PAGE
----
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In The Practicing Photographer, photographer and teacher Ben Long shares a weekly serving of photographic instruction and inspiration. Each installment focuses on a photographic shooting scenario, a piece of gear, or a software technique. Each installment concludes with a call to action designed to inspire you to pick up your camera (or your mouse or smartphone) to try the technique for yourself.
- I don't know if it's bugging you, but through so many shooting and post-production tutorials I hear myself saying to you, "Oh, here's how you get more contrast. Here's how you get more contrast." I'm always talking about increasing contrast and honestly for most images, an increase in contrast ends up being a good thing. It improves color saturation. It improves detail and black-and-white images. That said, there are times when it's okay to go low contrast In fact, there are times when going low contrast is a better choice and so I felt like I should give equal time-- well not equal time-- I felt I should give a tiny little smidgen of time to the low contrast idea, just to let you know that that is another tool in your toolbox that you should be paying attention to.
I have here an image of a countryside in South Africa. It's a pretty monotonous image. I was struck by these two trees sitting here and the haze in the background. There's no need to add more contrast to this image because if I do, all the greens are going to merge together. So instead, I went to black-and-white and it's mostly a uniform tone, but when I drain a whole bunch of contrast out of the background, then I actually get contrast. I get contrast between the trees and the background, but I get a much nicer image, a prettier image, a dreamy image, an image that's easier to read.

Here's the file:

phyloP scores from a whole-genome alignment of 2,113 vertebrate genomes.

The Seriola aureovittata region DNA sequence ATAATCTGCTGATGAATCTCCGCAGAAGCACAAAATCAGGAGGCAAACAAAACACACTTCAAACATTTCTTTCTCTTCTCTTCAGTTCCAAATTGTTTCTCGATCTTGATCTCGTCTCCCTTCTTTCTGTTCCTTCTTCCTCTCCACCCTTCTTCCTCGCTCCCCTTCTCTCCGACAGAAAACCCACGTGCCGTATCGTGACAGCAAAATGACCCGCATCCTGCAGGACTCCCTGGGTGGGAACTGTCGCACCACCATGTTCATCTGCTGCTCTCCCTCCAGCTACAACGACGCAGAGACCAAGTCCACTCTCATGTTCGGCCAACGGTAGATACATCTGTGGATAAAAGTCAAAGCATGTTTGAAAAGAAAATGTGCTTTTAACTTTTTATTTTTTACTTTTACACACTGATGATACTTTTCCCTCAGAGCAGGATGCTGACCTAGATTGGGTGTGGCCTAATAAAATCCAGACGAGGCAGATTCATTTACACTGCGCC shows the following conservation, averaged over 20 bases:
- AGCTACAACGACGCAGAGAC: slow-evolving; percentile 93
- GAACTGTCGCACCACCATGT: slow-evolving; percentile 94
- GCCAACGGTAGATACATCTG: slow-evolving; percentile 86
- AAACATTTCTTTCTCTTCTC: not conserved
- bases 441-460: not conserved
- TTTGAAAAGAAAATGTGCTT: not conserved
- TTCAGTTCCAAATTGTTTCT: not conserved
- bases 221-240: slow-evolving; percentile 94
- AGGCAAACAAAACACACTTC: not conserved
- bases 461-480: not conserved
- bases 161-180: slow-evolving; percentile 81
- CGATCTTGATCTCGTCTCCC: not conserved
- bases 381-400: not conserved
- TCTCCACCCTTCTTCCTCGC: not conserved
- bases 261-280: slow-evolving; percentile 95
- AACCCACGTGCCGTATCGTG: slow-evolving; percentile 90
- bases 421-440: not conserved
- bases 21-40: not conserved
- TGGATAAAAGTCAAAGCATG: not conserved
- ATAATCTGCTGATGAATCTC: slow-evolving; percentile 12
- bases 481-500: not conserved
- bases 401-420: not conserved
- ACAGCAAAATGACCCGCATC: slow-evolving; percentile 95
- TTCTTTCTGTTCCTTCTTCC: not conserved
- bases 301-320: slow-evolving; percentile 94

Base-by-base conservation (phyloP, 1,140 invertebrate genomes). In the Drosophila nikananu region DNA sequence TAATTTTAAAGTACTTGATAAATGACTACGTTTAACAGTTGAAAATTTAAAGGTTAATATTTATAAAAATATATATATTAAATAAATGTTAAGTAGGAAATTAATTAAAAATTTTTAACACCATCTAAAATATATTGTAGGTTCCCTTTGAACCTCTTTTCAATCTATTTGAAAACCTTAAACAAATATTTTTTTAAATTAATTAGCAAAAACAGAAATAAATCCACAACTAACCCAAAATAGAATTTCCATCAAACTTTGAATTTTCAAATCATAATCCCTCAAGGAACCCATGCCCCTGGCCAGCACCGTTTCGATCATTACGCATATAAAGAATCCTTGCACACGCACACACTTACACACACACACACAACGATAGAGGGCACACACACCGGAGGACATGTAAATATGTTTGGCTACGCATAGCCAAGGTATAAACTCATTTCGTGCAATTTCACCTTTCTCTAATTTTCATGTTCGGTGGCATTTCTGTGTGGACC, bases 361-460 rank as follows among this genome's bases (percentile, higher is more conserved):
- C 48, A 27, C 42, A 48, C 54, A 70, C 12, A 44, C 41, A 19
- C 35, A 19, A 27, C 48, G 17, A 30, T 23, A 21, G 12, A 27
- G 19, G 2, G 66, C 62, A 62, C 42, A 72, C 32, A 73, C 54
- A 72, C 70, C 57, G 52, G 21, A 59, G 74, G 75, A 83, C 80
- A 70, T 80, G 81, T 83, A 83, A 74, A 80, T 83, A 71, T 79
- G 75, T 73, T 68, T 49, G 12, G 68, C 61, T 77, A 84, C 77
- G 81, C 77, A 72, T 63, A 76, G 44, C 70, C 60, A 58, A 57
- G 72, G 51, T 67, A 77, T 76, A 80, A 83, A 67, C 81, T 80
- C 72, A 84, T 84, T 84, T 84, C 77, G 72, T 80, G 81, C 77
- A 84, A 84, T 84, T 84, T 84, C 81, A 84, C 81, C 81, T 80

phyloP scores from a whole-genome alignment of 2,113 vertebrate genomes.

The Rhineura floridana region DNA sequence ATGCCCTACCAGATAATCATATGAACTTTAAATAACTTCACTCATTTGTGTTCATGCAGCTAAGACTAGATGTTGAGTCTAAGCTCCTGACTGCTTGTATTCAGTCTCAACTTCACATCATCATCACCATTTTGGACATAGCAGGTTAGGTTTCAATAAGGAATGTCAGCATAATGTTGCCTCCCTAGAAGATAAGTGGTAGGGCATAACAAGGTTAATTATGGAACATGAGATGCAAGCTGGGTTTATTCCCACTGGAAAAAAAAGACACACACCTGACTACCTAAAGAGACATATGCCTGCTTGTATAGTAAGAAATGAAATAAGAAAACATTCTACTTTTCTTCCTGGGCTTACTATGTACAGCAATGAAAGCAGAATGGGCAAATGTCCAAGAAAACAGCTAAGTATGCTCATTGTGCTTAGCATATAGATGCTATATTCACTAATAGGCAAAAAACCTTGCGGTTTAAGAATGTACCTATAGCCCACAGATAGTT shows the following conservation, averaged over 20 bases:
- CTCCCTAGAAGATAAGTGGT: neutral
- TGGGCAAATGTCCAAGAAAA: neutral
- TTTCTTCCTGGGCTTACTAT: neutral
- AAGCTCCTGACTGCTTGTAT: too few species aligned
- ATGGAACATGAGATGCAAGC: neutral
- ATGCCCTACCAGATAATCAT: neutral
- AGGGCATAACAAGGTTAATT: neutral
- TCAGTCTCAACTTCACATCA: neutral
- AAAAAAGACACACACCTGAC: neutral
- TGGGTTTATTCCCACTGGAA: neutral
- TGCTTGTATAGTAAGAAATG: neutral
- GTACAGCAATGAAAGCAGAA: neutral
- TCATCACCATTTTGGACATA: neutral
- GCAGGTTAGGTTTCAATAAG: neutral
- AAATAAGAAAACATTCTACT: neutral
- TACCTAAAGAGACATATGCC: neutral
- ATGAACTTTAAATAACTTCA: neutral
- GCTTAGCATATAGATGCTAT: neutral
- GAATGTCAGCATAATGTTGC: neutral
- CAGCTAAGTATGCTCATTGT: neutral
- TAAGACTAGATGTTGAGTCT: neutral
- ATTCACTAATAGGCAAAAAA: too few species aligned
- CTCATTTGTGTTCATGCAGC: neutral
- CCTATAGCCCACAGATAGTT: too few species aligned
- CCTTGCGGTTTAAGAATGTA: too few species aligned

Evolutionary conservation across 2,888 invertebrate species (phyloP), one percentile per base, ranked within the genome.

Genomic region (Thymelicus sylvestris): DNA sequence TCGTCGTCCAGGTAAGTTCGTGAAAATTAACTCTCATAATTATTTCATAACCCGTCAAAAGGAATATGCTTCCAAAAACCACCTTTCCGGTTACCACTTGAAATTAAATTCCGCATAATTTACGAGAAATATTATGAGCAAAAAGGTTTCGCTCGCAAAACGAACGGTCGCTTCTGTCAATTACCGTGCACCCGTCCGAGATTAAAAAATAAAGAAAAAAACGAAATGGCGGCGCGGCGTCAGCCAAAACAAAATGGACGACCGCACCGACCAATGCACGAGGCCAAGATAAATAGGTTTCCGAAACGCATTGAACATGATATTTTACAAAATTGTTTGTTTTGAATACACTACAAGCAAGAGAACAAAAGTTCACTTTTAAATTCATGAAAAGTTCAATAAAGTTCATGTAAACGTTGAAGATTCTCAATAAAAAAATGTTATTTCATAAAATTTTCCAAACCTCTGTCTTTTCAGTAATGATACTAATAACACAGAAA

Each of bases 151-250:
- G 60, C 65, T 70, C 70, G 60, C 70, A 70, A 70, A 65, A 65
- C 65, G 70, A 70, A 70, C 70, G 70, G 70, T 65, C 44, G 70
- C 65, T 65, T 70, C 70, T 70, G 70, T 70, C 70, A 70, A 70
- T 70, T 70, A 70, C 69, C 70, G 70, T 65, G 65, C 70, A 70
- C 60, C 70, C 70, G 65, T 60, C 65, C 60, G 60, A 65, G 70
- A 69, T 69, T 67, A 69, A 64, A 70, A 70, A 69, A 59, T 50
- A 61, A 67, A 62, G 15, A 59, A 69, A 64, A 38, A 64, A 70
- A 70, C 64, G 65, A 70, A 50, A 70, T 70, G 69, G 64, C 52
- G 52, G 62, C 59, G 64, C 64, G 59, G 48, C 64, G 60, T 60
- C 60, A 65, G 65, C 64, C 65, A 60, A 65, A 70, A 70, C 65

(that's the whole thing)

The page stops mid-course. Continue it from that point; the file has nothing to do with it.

And most important, by draining that contrast out, I know what the subject of my image is: it's those two trees. This is case where I was able to save an image that really wasn't going anywhere by draining a lot of contrast out of it. Sticking with our tree theme, here's a tree in Zion National Park in southern Utah. This is way up on an edge of a cliff and I just really liked how this tree was clinging to the edge of this cliff and standing there, it looked really cool. But boy, separating it from the background was really difficult. I couldn't figure out how to do it exposure wise.
When I got into post and started working with it, I couldn't figure out how do it and so finally I dropped the contrast of the image. I dropped the contrast of the image overall. I dropped more contrast in all of the image but the tree. So again I'm actually, you could argue, increasing the contrast of the scene because now the tree's really standing out against the light background. But this is case where really draining a lot of detail out makes for a much, much more evocative image. I've talked a lot about the idea of abstraction, that the more we can abstract an image, the more engaging it is for the viewer and I think anytime you remove detail, you're doing that and I've removed a lot of detail; not just the color, but a lot of tonal information.
Still, the image is a little bit busy. There's still just too much drawing the eye down here and up here and up here and I worked for a while tonally trying to figure that out and I realized there's a very easy solution: just crop it to being really narrow. And I normally don't go for really weird aspect ratios like this, but because the tree has such a strong vertical shape, I think it works well in this frame. So again, a case where removing contrast is making for an image that's much more attractive and much more effective. There are two easy ways to remove contrast in Photoshop with an exposure adjustment layer.
You can just drag the gamma slider to decrease contrast and the levels adjustment, you can use the output sliders. So, don't forget about this. Don't get stuck on increasing contrast all the time. Remember that a drain in contrast is often the solution to a really tricky problem.
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